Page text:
Picture walking on a grassy ridge that overlooks a large valley. The sun is breaking free from the few puffy white clouds in the sky, illuminating the valley below. The green peaks and valleys go as far as your eye can see. If you imagined this and felt a vast amazement kinda feeling, this is awe.

What do you notice when you think of feeling awe?

For me, I feel an expansiveness in my heart centre; a sensation of openness. My body feels good vibes, you know the warm, fuzzy, tingly kind. I get these feelings when I see my kids doing something they truly enjoy, watching a spectacular sunset, seeing the mountains in the horizon, to name a few. I’m so grateful for the feeling of awe- what brings you awe? 

When your teen does something that frustrates you (and they will!), or when they push back (they will do this too!) it is easy to jump into reactivity, or feel like you want to lay the hammer down. Often, this ends up in a head to head conflict and doesn’t solve the situation.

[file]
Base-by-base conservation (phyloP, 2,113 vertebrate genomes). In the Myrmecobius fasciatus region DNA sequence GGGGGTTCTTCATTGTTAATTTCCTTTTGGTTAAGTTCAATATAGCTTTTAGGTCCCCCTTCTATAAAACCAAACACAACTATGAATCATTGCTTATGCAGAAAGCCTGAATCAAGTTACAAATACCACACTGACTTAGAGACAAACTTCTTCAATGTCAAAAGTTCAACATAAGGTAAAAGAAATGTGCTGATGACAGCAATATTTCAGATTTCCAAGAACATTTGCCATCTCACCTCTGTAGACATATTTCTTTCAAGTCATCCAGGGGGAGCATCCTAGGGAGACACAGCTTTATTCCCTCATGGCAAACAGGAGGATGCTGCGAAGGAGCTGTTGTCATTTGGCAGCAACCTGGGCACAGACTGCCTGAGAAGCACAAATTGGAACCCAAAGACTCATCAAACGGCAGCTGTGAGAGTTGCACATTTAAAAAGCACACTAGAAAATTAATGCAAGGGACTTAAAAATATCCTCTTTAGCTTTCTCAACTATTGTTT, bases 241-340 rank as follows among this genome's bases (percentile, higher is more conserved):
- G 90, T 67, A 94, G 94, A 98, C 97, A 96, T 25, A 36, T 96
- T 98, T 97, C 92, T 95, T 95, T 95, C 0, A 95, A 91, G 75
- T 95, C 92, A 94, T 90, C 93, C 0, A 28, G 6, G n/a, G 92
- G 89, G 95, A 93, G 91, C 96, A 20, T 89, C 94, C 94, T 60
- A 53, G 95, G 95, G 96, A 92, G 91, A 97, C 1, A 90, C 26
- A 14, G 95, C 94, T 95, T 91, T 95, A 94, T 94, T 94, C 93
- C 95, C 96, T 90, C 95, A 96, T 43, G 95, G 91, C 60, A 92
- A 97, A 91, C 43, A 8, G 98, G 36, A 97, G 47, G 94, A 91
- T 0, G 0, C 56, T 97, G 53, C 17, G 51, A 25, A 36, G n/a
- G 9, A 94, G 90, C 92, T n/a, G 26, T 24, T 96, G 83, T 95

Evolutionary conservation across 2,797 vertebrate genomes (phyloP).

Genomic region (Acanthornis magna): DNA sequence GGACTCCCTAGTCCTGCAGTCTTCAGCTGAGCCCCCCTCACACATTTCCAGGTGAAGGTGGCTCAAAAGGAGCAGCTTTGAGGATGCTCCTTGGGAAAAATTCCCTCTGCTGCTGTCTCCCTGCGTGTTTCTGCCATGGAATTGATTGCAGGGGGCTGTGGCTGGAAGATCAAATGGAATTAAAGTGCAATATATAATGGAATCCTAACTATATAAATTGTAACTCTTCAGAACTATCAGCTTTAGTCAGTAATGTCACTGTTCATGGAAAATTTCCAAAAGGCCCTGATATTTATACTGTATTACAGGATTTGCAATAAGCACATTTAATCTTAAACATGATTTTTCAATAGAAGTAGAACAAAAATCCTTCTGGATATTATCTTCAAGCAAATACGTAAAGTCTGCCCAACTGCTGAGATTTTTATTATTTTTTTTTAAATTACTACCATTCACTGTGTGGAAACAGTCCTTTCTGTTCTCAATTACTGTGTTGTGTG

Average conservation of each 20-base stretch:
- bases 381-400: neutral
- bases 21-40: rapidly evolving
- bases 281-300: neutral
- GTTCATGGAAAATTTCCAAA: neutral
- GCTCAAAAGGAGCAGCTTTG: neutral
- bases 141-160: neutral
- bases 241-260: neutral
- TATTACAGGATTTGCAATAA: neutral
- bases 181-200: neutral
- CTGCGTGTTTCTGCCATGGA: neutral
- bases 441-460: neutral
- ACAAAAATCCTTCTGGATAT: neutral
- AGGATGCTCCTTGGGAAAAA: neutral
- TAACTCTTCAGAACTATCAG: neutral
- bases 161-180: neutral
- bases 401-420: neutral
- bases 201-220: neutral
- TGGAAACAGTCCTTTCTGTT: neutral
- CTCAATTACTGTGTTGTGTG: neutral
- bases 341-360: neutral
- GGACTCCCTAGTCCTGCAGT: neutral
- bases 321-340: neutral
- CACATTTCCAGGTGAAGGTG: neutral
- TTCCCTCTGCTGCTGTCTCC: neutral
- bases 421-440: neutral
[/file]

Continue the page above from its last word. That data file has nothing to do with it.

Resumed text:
At one point, though, you probably felt awe in the presence of your daughter- perhaps she was itty bitty and gave you her first smile or when she took her first steps- read her first word. It might have been recently, responding to a situation in a way you admired –  an act of kindness, standing up for someone, etc.

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When you’re frustrated with your teen, try to think of them in those moments – the way you felt; the thoughts and sensations you experienced while in awe. Use these sensations as an anchor to hold onto when you feel frustrated, discouraged, or disappointed in her behaviour. Try it and see what happens! 

It’s harder to be reactive when you’re feeling lovey….and more lovey feelings translates to more Happiness.